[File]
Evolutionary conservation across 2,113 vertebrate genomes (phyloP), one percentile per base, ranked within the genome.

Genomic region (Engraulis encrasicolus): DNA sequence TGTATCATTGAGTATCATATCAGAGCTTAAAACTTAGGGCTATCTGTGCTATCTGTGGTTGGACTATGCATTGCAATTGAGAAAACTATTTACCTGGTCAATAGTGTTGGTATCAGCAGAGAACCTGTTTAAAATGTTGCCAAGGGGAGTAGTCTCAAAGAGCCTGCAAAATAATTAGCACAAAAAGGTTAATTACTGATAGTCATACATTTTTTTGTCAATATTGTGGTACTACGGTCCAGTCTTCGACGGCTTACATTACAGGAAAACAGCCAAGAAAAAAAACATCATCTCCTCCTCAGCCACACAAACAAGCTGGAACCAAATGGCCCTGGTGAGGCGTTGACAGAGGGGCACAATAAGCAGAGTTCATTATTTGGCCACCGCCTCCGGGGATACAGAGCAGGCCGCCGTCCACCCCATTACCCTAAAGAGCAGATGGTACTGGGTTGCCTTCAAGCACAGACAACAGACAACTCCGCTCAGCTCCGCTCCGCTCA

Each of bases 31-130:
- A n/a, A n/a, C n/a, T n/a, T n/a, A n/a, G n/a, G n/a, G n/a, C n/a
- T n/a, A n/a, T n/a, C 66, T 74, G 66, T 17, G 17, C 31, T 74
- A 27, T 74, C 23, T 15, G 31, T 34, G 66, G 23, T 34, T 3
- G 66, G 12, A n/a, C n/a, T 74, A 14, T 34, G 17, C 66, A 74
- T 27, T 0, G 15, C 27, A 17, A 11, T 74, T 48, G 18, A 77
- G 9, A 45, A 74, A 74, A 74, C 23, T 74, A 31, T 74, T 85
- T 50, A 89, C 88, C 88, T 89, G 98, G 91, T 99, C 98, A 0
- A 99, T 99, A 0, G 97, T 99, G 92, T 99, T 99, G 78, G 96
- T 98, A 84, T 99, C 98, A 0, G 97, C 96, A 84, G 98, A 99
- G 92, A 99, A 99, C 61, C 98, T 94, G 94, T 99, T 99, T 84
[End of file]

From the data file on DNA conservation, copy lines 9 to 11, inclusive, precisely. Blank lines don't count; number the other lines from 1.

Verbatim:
- G 9, A 45, A 74, A 74, A 74, C 23, T 74, A 31, T 74, T 85
- T 50, A 89, C 88, C 88, T 89, G 98, G 91, T 99, C 98, A 0
- A 99, T 99, A 0, G 97, T 99, G 92, T 99, T 99, G 78, G 96